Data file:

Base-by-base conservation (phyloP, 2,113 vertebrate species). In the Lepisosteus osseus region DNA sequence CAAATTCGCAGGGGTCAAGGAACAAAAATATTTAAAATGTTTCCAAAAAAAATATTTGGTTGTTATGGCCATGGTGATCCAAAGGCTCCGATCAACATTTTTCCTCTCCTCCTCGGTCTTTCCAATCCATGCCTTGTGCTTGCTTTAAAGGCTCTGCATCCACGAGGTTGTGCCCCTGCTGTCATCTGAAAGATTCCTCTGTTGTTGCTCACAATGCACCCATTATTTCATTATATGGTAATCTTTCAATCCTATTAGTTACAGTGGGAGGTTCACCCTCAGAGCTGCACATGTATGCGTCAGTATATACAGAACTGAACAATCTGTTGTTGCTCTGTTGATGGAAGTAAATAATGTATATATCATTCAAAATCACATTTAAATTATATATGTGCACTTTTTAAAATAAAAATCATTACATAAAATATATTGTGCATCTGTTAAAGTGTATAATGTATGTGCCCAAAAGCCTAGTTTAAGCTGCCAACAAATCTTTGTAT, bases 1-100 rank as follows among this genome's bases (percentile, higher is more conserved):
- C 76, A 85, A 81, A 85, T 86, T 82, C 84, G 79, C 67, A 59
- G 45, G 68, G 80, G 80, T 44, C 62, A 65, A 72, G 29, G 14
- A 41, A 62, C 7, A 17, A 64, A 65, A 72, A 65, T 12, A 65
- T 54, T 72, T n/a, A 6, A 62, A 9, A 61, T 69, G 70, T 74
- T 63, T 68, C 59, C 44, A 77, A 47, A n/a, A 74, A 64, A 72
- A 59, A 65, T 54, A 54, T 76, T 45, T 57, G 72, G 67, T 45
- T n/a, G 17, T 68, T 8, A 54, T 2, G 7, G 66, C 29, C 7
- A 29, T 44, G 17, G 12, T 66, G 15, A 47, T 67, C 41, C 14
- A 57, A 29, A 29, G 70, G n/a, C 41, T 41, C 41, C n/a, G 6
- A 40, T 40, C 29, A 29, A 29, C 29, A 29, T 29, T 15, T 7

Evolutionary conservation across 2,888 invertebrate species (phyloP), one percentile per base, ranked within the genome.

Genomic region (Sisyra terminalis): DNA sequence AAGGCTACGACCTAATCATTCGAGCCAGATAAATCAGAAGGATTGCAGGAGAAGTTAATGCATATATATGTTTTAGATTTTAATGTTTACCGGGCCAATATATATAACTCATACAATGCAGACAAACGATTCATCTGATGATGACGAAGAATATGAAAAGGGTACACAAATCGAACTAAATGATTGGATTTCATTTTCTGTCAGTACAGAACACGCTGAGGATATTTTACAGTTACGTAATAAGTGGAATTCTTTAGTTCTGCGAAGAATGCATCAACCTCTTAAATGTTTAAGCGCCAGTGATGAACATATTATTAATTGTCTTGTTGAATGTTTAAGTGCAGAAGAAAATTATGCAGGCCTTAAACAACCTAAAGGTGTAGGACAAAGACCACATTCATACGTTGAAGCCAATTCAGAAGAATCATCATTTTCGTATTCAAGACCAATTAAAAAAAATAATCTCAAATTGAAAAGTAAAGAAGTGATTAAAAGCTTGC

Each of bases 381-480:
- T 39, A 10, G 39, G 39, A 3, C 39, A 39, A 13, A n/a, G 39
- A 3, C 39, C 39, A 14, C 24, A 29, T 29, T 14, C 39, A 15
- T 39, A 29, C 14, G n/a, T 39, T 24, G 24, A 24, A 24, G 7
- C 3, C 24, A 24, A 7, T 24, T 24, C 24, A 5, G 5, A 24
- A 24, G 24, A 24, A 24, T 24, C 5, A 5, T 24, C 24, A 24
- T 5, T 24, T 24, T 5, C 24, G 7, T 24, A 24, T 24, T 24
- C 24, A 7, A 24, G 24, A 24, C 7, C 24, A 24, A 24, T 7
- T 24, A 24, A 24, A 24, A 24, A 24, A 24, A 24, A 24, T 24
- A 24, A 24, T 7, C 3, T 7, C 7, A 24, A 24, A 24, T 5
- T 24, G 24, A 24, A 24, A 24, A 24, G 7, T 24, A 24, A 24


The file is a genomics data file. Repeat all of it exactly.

Base-by-base conservation (phyloP, 2,113 vertebrate species). In the Lepisosteus osseus region DNA sequence CAAATTCGCAGGGGTCAAGGAACAAAAATATTTAAAATGTTTCCAAAAAAAATATTTGGTTGTTATGGCCATGGTGATCCAAAGGCTCCGATCAACATTTTTCCTCTCCTCCTCGGTCTTTCCAATCCATGCCTTGTGCTTGCTTTAAAGGCTCTGCATCCACGAGGTTGTGCCCCTGCTGTCATCTGAAAGATTCCTCTGTTGTTGCTCACAATGCACCCATTATTTCATTATATGGTAATCTTTCAATCCTATTAGTTACAGTGGGAGGTTCACCCTCAGAGCTGCACATGTATGCGTCAGTATATACAGAACTGAACAATCTGTTGTTGCTCTGTTGATGGAAGTAAATAATGTATATATCATTCAAAATCACATTTAAATTATATATGTGCACTTTTTAAAATAAAAATCATTACATAAAATATATTGTGCATCTGTTAAAGTGTATAATGTATGTGCCCAAAAGCCTAGTTTAAGCTGCCAACAAATCTTTGTAT, bases 1-100 rank as follows among this genome's bases (percentile, higher is more conserved):
- C 76, A 85, A 81, A 85, T 86, T 82, C 84, G 79, C 67, A 59
- G 45, G 68, G 80, G 80, T 44, C 62, A 65, A 72, G 29, G 14
- A 41, A 62, C 7, A 17, A 64, A 65, A 72, A 65, T 12, A 65
- T 54, T 72, T n/a, A 6, A 62, A 9, A 61, T 69, G 70, T 74
- T 63, T 68, C 59, C 44, A 77, A 47, A n/a, A 74, A 64, A 72
- A 59, A 65, T 54, A 54, T 76, T 45, T 57, G 72, G 67, T 45
- T n/a, G 17, T 68, T 8, A 54, T 2, G 7, G 66, C 29, C 7
- A 29, T 44, G 17, G 12, T 66, G 15, A 47, T 67, C 41, C 14
- A 57, A 29, A 29, G 70, G n/a, C 41, T 41, C 41, C n/a, G 6
- A 40, T 40, C 29, A 29, A 29, C 29, A 29, T 29, T 15, T 7

Evolutionary conservation across 2,888 invertebrate species (phyloP), one percentile per base, ranked within the genome.

Genomic region (Sisyra terminalis): DNA sequence AAGGCTACGACCTAATCATTCGAGCCAGATAAATCAGAAGGATTGCAGGAGAAGTTAATGCATATATATGTTTTAGATTTTAATGTTTACCGGGCCAATATATATAACTCATACAATGCAGACAAACGATTCATCTGATGATGACGAAGAATATGAAAAGGGTACACAAATCGAACTAAATGATTGGATTTCATTTTCTGTCAGTACAGAACACGCTGAGGATATTTTACAGTTACGTAATAAGTGGAATTCTTTAGTTCTGCGAAGAATGCATCAACCTCTTAAATGTTTAAGCGCCAGTGATGAACATATTATTAATTGTCTTGTTGAATGTTTAAGTGCAGAAGAAAATTATGCAGGCCTTAAACAACCTAAAGGTGTAGGACAAAGACCACATTCATACGTTGAAGCCAATTCAGAAGAATCATCATTTTCGTATTCAAGACCAATTAAAAAAAATAATCTCAAATTGAAAAGTAAAGAAGTGATTAAAAGCTTGC

Each of bases 381-480:
- T 39, A 10, G 39, G 39, A 3, C 39, A 39, A 13, A n/a, G 39
- A 3, C 39, C 39, A 14, C 24, A 29, T 29, T 14, C 39, A 15
- T 39, A 29, C 14, G n/a, T 39, T 24, G 24, A 24, A 24, G 7
- C 3, C 24, A 24, A 7, T 24, T 24, C 24, A 5, G 5, A 24
- A 24, G 24, A 24, A 24, T 24, C 5, A 5, T 24, C 24, A 24
- T 5, T 24, T 24, T 5, C 24, G 7, T 24, A 24, T 24, T 24
- C 24, A 7, A 24, G 24, A 24, C 7, C 24, A 24, A 24, T 7
- T 24, A 24, A 24, A 24, A 24, A 24, A 24, A 24, A 24, T 24
- A 24, A 24, T 7, C 3, T 7, C 7, A 24, A 24, A 24, T 5
- T 24, G 24, A 24, A 24, A 24, A 24, G 7, T 24, A 24, A 24